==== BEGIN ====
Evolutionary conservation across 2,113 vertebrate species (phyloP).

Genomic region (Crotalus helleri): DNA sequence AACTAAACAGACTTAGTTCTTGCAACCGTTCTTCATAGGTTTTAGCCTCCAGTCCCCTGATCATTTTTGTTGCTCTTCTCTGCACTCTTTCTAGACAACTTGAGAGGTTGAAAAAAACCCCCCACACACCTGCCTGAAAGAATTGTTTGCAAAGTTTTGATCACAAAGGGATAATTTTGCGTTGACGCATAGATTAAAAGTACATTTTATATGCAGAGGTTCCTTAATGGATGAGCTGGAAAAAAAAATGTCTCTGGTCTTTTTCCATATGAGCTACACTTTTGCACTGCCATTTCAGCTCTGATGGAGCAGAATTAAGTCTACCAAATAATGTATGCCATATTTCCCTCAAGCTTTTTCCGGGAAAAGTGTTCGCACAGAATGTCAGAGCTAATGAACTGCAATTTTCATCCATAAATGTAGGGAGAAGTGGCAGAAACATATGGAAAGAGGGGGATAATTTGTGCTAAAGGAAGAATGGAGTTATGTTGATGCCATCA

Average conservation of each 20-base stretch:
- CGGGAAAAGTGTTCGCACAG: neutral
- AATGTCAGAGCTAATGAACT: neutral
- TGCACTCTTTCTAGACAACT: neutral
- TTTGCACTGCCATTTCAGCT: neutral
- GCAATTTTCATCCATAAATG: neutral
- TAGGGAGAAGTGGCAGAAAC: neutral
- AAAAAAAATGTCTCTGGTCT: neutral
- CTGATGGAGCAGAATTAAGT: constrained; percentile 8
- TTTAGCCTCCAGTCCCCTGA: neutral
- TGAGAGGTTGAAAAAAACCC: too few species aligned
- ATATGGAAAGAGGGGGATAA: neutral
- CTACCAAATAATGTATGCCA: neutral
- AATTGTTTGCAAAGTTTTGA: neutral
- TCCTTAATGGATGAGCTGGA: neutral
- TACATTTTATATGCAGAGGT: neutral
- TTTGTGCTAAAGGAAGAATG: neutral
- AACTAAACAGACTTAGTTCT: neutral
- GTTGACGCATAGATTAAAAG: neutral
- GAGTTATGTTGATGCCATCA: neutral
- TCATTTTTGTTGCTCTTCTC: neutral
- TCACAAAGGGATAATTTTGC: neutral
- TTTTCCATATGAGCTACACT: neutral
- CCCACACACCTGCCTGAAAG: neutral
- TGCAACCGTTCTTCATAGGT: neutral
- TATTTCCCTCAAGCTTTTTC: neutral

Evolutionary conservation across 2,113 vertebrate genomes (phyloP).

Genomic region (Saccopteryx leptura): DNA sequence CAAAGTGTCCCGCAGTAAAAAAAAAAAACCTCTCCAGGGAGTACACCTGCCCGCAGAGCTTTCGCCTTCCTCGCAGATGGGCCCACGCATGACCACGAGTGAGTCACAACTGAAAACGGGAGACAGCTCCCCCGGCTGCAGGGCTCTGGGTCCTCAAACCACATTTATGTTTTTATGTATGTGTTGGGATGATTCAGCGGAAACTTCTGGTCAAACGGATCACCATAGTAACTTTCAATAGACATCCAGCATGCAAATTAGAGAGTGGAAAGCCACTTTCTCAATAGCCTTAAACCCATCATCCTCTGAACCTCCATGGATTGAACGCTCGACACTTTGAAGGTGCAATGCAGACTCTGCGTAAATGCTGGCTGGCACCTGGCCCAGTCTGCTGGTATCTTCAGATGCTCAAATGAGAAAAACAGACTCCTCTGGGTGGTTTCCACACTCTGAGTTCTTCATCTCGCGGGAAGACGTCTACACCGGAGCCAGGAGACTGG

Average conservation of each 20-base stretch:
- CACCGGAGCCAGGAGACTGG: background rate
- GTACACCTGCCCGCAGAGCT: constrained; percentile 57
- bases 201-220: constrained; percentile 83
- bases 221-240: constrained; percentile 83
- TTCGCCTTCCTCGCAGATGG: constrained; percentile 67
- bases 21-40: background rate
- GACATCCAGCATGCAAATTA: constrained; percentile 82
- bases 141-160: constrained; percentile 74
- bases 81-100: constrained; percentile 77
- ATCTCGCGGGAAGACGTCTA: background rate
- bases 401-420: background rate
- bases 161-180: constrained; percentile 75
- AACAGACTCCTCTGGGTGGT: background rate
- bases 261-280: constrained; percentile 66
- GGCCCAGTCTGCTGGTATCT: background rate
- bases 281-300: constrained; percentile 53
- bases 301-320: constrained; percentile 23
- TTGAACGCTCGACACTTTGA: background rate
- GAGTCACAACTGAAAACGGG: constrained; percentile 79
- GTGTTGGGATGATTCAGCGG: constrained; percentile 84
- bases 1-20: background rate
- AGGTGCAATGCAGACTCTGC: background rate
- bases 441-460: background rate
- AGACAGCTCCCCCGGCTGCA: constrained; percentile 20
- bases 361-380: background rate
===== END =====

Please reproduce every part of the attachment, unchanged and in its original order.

Evolutionary conservation across 2,113 vertebrate species (phyloP).

Genomic region (Crotalus helleri): DNA sequence AACTAAACAGACTTAGTTCTTGCAACCGTTCTTCATAGGTTTTAGCCTCCAGTCCCCTGATCATTTTTGTTGCTCTTCTCTGCACTCTTTCTAGACAACTTGAGAGGTTGAAAAAAACCCCCCACACACCTGCCTGAAAGAATTGTTTGCAAAGTTTTGATCACAAAGGGATAATTTTGCGTTGACGCATAGATTAAAAGTACATTTTATATGCAGAGGTTCCTTAATGGATGAGCTGGAAAAAAAAATGTCTCTGGTCTTTTTCCATATGAGCTACACTTTTGCACTGCCATTTCAGCTCTGATGGAGCAGAATTAAGTCTACCAAATAATGTATGCCATATTTCCCTCAAGCTTTTTCCGGGAAAAGTGTTCGCACAGAATGTCAGAGCTAATGAACTGCAATTTTCATCCATAAATGTAGGGAGAAGTGGCAGAAACATATGGAAAGAGGGGGATAATTTGTGCTAAAGGAAGAATGGAGTTATGTTGATGCCATCA

Average conservation of each 20-base stretch:
- CGGGAAAAGTGTTCGCACAG: neutral
- AATGTCAGAGCTAATGAACT: neutral
- TGCACTCTTTCTAGACAACT: neutral
- TTTGCACTGCCATTTCAGCT: neutral
- GCAATTTTCATCCATAAATG: neutral
- TAGGGAGAAGTGGCAGAAAC: neutral
- AAAAAAAATGTCTCTGGTCT: neutral
- CTGATGGAGCAGAATTAAGT: constrained; percentile 8
- TTTAGCCTCCAGTCCCCTGA: neutral
- TGAGAGGTTGAAAAAAACCC: too few species aligned
- ATATGGAAAGAGGGGGATAA: neutral
- CTACCAAATAATGTATGCCA: neutral
- AATTGTTTGCAAAGTTTTGA: neutral
- TCCTTAATGGATGAGCTGGA: neutral
- TACATTTTATATGCAGAGGT: neutral
- TTTGTGCTAAAGGAAGAATG: neutral
- AACTAAACAGACTTAGTTCT: neutral
- GTTGACGCATAGATTAAAAG: neutral
- GAGTTATGTTGATGCCATCA: neutral
- TCATTTTTGTTGCTCTTCTC: neutral
- TCACAAAGGGATAATTTTGC: neutral
- TTTTCCATATGAGCTACACT: neutral
- CCCACACACCTGCCTGAAAG: neutral
- TGCAACCGTTCTTCATAGGT: neutral
- TATTTCCCTCAAGCTTTTTC: neutral

Evolutionary conservation across 2,113 vertebrate genomes (phyloP).

Genomic region (Saccopteryx leptura): DNA sequence CAAAGTGTCCCGCAGTAAAAAAAAAAAACCTCTCCAGGGAGTACACCTGCCCGCAGAGCTTTCGCCTTCCTCGCAGATGGGCCCACGCATGACCACGAGTGAGTCACAACTGAAAACGGGAGACAGCTCCCCCGGCTGCAGGGCTCTGGGTCCTCAAACCACATTTATGTTTTTATGTATGTGTTGGGATGATTCAGCGGAAACTTCTGGTCAAACGGATCACCATAGTAACTTTCAATAGACATCCAGCATGCAAATTAGAGAGTGGAAAGCCACTTTCTCAATAGCCTTAAACCCATCATCCTCTGAACCTCCATGGATTGAACGCTCGACACTTTGAAGGTGCAATGCAGACTCTGCGTAAATGCTGGCTGGCACCTGGCCCAGTCTGCTGGTATCTTCAGATGCTCAAATGAGAAAAACAGACTCCTCTGGGTGGTTTCCACACTCTGAGTTCTTCATCTCGCGGGAAGACGTCTACACCGGAGCCAGGAGACTGG

Average conservation of each 20-base stretch:
- CACCGGAGCCAGGAGACTGG: background rate
- GTACACCTGCCCGCAGAGCT: constrained; percentile 57
- bases 201-220: constrained; percentile 83
- bases 221-240: constrained; percentile 83
- TTCGCCTTCCTCGCAGATGG: constrained; percentile 67
- bases 21-40: background rate
- GACATCCAGCATGCAAATTA: constrained; percentile 82
- bases 141-160: constrained; percentile 74
- bases 81-100: constrained; percentile 77
- ATCTCGCGGGAAGACGTCTA: background rate
- bases 401-420: background rate
- bases 161-180: constrained; percentile 75
- AACAGACTCCTCTGGGTGGT: background rate
- bases 261-280: constrained; percentile 66
- GGCCCAGTCTGCTGGTATCT: background rate
- bases 281-300: constrained; percentile 53
- bases 301-320: constrained; percentile 23
- TTGAACGCTCGACACTTTGA: background rate
- GAGTCACAACTGAAAACGGG: constrained; percentile 79
- GTGTTGGGATGATTCAGCGG: constrained; percentile 84
- bases 1-20: background rate
- AGGTGCAATGCAGACTCTGC: background rate
- bases 441-460: background rate
- AGACAGCTCCCCCGGCTGCA: constrained; percentile 20
- bases 361-380: background rate